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By Liu Ming-te 劉明德
On Thursday, China applied to join the Comprehensive and Progressive Trans-Pacific Partnership (CPTPP) — a regional economic organization whose 11 member countries have a combined GDP of US$11 trillion. That is less than China’s 2019 GDP of US$14.34 trillion, so why is China so eager to join?
China says there are two main reasons: To consolidate its foreign trade and foreign investment base, and to fast-track economic and trade relations between China and member countries of the CPTPP free-trade area.
China’s bilateral trade with these countries grew from US$78 billion in 2003 to US$685.1 billion last year, mostly because of China’s 2005 accession to the ASEAN free-trade area. Even so, China must have other, more important considerations than just trying to expand its economic territory.
China’s first consideration is counter-encirclement. The CPTPP’s forerunner was the Trans-Pacific Partnership (TPP). Then-US president Barack Obama’s motive for proposing the TPP was for countries on both sides of the Pacific to economically encircle China.
However, Obama’s successor, former US president Donald Trump, announced the US’ withdrawal from the TPP on his first day in office. That left Japan holding the TPP baby, which was rebranded as the CPTPP.
For China, joining the CPTPP in the US’ absence would be an act of counter-encirclement and it would diminish the US’ importance on the world stage.
It would also give China leverage over Taiwan, making it more difficult for Taiwan to join the bloc.
China’s second aim is to strengthen and consolidate its Belt and Road Initiative. Among the CPTPP members, only Japan, Canada, Australia and Mexico are outside the initiative, while Malaysia, Singapore, New Zealand, Vietnam, Brunei, Chile and Peru are all initiative partners. If China joins the CPTPP, it would gain another chain with which to bind these countries and consolidate its initiative.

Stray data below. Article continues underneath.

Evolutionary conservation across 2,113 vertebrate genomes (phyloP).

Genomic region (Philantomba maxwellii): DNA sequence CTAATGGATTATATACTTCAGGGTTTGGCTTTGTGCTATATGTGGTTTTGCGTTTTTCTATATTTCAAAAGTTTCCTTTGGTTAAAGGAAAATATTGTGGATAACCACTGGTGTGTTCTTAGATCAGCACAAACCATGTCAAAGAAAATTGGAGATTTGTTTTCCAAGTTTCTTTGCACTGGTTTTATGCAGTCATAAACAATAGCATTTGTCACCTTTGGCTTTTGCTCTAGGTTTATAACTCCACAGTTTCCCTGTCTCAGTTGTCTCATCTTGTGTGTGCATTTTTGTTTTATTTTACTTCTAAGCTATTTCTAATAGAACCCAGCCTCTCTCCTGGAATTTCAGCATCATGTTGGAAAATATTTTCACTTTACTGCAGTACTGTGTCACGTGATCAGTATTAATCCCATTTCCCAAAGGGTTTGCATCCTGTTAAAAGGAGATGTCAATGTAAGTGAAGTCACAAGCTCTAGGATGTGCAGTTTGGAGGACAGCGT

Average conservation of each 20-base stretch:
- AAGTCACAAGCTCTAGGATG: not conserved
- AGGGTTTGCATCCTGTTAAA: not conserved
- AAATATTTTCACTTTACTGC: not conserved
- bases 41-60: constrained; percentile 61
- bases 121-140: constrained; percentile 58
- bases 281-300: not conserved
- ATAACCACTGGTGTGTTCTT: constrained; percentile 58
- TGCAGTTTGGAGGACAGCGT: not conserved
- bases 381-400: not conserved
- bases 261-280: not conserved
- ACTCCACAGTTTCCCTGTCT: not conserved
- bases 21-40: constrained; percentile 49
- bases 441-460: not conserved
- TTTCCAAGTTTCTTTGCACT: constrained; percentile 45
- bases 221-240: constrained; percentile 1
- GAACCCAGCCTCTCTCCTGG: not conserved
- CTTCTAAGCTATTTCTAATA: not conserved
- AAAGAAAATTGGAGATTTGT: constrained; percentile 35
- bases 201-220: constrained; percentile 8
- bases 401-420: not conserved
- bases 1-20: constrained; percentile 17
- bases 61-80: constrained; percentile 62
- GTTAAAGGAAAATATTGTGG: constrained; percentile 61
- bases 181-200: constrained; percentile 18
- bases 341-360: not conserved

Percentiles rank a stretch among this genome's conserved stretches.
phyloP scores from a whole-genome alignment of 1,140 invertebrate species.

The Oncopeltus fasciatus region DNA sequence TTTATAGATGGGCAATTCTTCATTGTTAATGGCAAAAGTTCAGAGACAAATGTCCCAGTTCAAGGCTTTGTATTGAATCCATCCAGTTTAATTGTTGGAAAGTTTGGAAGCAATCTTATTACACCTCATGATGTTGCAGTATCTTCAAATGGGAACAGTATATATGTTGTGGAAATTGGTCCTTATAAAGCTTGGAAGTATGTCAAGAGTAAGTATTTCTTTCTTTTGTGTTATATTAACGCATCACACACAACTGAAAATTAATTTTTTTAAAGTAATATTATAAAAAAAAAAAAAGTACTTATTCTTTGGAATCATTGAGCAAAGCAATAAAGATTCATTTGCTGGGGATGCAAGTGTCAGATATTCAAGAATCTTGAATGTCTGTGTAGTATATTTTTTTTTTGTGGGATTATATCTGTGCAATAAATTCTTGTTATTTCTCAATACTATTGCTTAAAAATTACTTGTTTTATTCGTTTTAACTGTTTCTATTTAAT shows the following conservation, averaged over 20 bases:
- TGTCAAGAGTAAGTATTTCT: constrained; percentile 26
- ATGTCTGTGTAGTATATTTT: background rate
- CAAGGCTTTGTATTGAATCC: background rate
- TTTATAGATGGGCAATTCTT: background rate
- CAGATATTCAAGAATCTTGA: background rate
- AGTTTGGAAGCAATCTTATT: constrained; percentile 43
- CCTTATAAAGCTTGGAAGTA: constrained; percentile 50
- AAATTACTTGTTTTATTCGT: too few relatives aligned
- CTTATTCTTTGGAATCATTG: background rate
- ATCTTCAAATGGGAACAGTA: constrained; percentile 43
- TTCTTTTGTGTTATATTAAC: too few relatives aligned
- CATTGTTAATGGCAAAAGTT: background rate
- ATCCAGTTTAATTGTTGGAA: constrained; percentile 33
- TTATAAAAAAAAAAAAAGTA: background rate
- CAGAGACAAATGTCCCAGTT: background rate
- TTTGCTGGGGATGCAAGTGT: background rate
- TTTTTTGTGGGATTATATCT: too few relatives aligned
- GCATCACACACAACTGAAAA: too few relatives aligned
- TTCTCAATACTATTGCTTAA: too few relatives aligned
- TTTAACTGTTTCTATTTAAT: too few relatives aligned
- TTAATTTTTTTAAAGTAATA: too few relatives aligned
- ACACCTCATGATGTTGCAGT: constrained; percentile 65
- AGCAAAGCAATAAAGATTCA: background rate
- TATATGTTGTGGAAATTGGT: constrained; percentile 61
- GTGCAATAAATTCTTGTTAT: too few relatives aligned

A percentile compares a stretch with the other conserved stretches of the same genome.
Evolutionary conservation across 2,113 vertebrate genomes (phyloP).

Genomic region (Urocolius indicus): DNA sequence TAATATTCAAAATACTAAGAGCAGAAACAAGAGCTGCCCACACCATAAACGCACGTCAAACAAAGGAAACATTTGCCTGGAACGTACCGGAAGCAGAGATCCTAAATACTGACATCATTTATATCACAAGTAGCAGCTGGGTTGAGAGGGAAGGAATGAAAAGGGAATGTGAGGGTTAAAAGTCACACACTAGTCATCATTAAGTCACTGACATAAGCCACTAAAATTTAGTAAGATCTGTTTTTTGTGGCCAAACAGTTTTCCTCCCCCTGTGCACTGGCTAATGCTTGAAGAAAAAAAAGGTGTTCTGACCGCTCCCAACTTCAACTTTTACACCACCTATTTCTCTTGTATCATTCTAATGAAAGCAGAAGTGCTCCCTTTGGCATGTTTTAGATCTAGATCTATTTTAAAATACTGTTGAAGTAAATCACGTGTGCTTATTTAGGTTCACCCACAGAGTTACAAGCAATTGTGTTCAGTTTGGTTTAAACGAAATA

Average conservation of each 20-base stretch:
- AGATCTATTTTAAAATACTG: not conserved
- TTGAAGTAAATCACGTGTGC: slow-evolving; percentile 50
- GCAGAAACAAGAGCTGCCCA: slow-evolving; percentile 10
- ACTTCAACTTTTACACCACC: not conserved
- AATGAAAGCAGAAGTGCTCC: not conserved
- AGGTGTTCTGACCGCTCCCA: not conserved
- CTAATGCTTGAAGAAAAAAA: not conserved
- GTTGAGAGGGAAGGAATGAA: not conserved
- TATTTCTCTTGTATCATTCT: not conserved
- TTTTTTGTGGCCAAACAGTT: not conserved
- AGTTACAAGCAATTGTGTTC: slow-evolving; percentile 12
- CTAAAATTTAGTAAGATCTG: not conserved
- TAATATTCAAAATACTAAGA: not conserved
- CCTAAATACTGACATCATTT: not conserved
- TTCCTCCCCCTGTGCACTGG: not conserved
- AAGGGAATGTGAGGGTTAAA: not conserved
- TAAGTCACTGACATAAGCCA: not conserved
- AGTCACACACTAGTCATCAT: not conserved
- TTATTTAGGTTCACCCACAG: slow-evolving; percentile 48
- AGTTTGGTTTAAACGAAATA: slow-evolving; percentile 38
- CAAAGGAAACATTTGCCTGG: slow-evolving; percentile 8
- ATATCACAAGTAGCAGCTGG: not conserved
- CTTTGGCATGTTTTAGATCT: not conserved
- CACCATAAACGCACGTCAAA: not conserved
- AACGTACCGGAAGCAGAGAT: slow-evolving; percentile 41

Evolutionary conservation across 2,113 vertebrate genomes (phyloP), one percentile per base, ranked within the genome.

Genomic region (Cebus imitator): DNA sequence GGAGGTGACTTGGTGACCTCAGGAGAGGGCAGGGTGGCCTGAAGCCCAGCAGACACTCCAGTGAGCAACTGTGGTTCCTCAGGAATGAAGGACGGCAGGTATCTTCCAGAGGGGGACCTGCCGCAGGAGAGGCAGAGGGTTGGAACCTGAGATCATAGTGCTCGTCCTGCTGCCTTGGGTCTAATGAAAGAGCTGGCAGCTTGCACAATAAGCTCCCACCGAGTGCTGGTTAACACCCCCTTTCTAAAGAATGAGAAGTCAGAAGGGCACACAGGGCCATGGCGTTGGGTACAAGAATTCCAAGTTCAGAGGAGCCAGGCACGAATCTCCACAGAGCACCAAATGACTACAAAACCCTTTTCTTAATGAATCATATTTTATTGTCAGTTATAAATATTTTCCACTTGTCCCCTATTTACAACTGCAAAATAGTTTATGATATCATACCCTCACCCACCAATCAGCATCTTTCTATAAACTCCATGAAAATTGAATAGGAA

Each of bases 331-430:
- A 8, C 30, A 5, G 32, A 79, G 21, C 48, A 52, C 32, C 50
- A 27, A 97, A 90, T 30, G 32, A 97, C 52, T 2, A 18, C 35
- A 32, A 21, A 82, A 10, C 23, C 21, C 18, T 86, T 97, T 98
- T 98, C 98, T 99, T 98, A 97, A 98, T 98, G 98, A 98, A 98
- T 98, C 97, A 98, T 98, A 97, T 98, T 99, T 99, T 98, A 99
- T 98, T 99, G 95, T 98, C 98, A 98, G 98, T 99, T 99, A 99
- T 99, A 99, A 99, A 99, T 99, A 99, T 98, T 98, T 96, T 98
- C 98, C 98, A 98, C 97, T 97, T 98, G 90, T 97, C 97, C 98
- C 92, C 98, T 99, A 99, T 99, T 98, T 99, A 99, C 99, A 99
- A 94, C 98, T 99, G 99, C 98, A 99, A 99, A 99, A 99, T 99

The third aim is to deepen other countries’ dependence on China. If China joined the CPTPP, the other member countries’ systematic economic dependence on China would deepen, and even Australia would be unable to resist.
Beijing’s fourth purpose is to use trade for political ends. Business interests often pressure politicians into making decisions that are favorable to China, but unfavorable to their respective nations. If China joins the CPTPP, it would find it easier to use businesspeople to force their governments to comply.
The fifth aim is to call the shots on economic and trade rules. Obama’s initial reason for creating the TPP was, in his own words, that “we can’t let countries like China write the rules of the global economy.”
As China’s power grows, if it takes the further step of joining the CPTPP, it would be able to dictate regional trade rules. Japan would need to hand the platform it has worked so hard to build over to China.
Joining the CPTPP is another step in China’s strategic expansion, so Japan and Australia must find a way to stop it.
Liu Ming-te holds a doctorate in political science from the Free University of Berlin.
Translated by Julian Clegg
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